If you break the CAN-SPAM act you likely won’t go to jail. In fact, there have only been a handful of prosecutions so far. CAN-SPAM isn’t there to catch every little spammer, its there to provide legal tools to catch the big guys.
You know, like RICO.
So why should you care about the CAN-SPAM act? For one, you should know the laws in your field. For two: the CAN-SPAM act lays out a lot of best practices in regards to email marketing, showing you how to avoid not just being legally classified as spam, but seeming like spam to the people receiving your mail (of course I make this claim assuming you’ve read through our copywriting tips, and have some grasp of how not to sound like a snake oil salesman).
Language of the Act:
Initiate, in this context, means both to originate and to send a message. This does not include “routine conveyance”–such as passing a message in the manner of a mail server–but does include people who resend a message or who send it for another person. More than one person can initiated a message.
So if an affiliate sends a message, both you and they can be considered initiators of that message, though the mail server it is sent through is not.
When a recipient expressly consents to receive a message, either in response to to a request for consent, or at their own initiative.
This means attaining permission, the cornerstone of an email campaign.
Commercial electronic mail message
Any message whose primary purpose is advertisement or promotion of a commercial product or service (including a website operated for a commercial purpose).
Transactional or Relationship Messages are not included in this. Nor does the inclusion of a reference to a commercial entity or a link to the website of a commercial entity does not, by itself, make the message a commercial electronic mail message if the contents or circumstances of the message indicate a primary purpose other than commercial advertisement.
Transactional or Relationship message
Email that facilitates, completes, or confirms a commercial transaction that the recipient has previously agreed to enter into; provides warranty, recall, safety or security information with respect to a commercial product or service purchases by the recipient; a subscription, membership, account, loan, or comparable ongoing commercial relationship; provides information related to employment; or delivers goods or services that a recipient is entitled to receive under the terms of a previous transaction.
So email that promotes your company or something you offer is commercial. Email that is part of an ongoing relationship between your company and your users is relationship. Email that has to do with previous purchases and other non-promotional data is transactional.
An authorized user of an email account. One person can have multiple accounts and thus be multiple recipients.
Preemption of State Laws
CAN-SPAM preempts any state statutes unless those statutes deal with the prohibit falsity or deception. This means that previous laws are preempted, however states Attourney Generals may still prosecute other deceptive or criminal computer crime practices under their own state laws.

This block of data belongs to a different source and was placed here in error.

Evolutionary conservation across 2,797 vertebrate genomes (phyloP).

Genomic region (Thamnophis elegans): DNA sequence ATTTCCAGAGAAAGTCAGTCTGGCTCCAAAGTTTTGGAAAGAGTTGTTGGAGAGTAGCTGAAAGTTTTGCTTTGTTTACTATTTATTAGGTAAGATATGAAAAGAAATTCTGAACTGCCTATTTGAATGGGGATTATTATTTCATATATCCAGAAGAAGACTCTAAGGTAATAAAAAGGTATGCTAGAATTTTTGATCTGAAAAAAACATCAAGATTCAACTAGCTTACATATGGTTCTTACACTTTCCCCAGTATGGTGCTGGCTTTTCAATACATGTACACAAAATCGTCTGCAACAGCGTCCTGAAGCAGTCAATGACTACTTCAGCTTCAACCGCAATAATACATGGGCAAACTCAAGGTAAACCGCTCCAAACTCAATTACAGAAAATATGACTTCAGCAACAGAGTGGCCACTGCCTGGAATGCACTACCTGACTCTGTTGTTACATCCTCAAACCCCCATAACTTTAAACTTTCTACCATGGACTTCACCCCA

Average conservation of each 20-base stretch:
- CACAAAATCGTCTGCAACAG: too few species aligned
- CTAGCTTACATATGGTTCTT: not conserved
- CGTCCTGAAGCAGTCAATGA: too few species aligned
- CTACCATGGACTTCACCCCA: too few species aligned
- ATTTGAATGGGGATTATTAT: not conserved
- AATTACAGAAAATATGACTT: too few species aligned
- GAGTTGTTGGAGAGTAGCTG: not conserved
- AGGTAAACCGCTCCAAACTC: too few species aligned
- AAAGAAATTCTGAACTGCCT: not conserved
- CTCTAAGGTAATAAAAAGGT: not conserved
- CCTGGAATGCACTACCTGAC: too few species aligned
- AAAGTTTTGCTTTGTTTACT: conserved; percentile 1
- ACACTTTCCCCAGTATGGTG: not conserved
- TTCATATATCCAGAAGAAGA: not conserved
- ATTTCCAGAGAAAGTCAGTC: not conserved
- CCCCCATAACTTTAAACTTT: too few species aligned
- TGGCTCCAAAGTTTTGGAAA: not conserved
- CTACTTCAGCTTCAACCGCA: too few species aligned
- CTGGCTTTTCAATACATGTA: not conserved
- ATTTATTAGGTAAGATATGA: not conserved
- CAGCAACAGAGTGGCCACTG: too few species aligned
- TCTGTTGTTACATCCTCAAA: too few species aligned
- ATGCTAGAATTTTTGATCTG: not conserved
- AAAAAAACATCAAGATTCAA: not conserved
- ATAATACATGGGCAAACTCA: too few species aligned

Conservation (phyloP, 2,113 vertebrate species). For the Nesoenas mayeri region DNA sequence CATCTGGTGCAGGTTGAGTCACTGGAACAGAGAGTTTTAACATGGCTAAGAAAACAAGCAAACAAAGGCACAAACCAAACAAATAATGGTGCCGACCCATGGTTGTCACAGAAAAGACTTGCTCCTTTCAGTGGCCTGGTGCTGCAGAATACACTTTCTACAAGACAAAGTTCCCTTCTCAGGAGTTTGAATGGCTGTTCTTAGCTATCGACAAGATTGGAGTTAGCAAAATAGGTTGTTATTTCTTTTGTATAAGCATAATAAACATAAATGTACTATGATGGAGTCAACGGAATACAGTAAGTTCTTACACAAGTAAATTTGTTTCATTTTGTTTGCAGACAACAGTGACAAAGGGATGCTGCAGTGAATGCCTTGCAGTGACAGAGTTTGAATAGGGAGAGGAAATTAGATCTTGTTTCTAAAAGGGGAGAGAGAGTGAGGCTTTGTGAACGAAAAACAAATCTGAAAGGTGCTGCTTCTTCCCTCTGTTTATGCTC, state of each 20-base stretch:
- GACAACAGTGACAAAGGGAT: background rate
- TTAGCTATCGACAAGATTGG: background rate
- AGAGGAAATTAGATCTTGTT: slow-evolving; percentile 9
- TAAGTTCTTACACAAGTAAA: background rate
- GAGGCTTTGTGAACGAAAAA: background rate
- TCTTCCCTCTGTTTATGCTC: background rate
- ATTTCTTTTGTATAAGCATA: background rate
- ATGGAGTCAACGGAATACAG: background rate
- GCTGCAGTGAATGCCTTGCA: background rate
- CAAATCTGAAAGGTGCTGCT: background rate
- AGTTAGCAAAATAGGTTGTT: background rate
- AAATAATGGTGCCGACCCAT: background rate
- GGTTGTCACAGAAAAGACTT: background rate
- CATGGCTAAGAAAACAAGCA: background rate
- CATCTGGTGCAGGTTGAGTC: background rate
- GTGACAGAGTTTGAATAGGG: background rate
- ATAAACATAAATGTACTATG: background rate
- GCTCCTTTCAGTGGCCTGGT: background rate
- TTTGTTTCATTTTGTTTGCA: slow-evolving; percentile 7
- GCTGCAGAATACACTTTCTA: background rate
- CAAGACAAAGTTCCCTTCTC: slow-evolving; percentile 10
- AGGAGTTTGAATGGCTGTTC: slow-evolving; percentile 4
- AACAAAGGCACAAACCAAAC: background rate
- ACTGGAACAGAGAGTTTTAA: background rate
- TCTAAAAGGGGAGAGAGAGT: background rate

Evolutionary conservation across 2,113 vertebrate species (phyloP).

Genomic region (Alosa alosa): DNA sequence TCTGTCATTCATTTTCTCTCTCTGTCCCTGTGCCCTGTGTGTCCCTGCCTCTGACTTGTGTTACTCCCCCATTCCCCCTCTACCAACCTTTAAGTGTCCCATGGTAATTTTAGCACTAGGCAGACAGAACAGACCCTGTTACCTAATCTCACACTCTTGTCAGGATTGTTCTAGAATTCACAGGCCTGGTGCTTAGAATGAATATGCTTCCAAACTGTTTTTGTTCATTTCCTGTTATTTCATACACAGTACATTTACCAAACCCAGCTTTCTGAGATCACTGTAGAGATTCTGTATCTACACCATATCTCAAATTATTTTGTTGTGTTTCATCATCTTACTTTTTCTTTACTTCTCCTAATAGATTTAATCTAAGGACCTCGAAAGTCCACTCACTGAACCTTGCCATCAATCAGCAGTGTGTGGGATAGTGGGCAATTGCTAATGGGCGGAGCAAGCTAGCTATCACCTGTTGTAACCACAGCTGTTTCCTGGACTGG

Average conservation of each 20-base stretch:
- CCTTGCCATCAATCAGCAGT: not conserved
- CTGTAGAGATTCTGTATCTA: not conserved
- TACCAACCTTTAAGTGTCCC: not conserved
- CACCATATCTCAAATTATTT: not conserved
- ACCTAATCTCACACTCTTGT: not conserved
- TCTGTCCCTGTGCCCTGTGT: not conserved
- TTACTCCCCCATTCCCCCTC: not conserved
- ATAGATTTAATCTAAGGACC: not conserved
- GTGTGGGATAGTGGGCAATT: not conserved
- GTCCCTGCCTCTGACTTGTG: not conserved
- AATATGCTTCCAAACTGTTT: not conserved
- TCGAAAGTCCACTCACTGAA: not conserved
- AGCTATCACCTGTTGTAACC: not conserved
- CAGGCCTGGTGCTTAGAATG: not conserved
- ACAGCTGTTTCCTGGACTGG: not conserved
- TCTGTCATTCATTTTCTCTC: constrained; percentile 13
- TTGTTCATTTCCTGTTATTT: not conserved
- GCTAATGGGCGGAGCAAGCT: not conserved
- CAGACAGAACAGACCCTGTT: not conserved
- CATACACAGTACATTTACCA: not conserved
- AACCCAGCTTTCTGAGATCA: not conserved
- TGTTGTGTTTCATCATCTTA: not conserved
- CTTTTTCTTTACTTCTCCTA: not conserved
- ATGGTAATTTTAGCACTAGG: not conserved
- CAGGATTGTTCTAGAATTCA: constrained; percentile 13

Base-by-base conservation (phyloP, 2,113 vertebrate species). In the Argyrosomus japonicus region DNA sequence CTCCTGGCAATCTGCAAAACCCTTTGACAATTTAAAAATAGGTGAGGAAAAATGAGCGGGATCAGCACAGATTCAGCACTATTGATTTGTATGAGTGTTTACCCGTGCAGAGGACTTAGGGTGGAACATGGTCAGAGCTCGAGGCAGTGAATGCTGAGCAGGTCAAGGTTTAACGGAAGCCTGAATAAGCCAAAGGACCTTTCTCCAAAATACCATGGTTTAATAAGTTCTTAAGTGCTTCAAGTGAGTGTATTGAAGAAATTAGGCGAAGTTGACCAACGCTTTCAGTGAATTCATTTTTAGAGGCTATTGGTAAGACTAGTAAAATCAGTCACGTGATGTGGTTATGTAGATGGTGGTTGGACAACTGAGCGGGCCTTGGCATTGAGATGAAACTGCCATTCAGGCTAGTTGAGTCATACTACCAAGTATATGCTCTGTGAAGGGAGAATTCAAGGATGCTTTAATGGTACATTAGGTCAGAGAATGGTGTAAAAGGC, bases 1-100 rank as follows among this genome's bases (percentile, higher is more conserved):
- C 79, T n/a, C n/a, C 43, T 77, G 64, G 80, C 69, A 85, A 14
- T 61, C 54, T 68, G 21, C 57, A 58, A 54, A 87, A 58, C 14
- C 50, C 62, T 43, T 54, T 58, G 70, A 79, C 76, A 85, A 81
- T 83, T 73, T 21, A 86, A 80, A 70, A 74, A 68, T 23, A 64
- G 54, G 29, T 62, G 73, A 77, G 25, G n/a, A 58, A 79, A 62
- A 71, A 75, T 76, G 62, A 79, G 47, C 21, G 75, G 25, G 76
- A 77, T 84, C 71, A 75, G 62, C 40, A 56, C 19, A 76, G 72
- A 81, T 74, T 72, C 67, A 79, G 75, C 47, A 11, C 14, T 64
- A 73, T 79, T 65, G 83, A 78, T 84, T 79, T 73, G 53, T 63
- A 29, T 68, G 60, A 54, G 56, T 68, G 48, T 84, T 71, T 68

What is not allowed:
The CAN-SPAM act disallows any of the following.
- Obtaining email addresses through “improper means” including harvesting off a website, service or public forum or randomly generating addresses.
- Using false header information, including:
- Using originating domains, emails, or IPs that were fraudulently (stolen servers, scammed domain)
- A ‘from’ line that properly represents whoever sent the message is ok (you can use your work email from ET)
- Disguising origins of a message
- Using misleading subjects, or unclear subjects, to fool the reader.
- Not letting them unsubscribe. Specifically not having a clear reply address or other response mechanism in the email that will work for no less than 30 days after the message is sent.
- Can get around this by having a clear user options that include an unsubscribe.
- You won’t get punished for technical errors or temporary problems you’re trying to fix.
- Automatically making multiple accounts in order to send messages
If some one unsubscribes you may not:
- transmit a commercial message to the recipient after 10 days from unsubscribe. This includes anyone on your behalf or anyone retransmitting for you.
- Sell (or give away) their email address, unless you are given permission by the recipient.
If the email is commercial you MUST provide:
- A clear identification that the message is an advertisement (this is not needed if you’ve been given consent to advertise)
- A CLEAR opt-out
- A valid physical postal address
You are considered the initiator of spam if:
- You know that your products are being advertised in the email
- You received or expected to receive economic benefit (moneys)
- You took no action to prevent said transaction or report it something not sent on your behalf.
- You are a third party that:
- Has a greater than 50% ownership of the business that is advertised
- Knows that the email is in violation of the CAN-SPAM act.
- Is receiving economic benefit from it.
If you’re following the above guidelines you’re on the right track with your email marketing. Just read up on the rest of our Email Marketing posts, and maybe take a look at the following: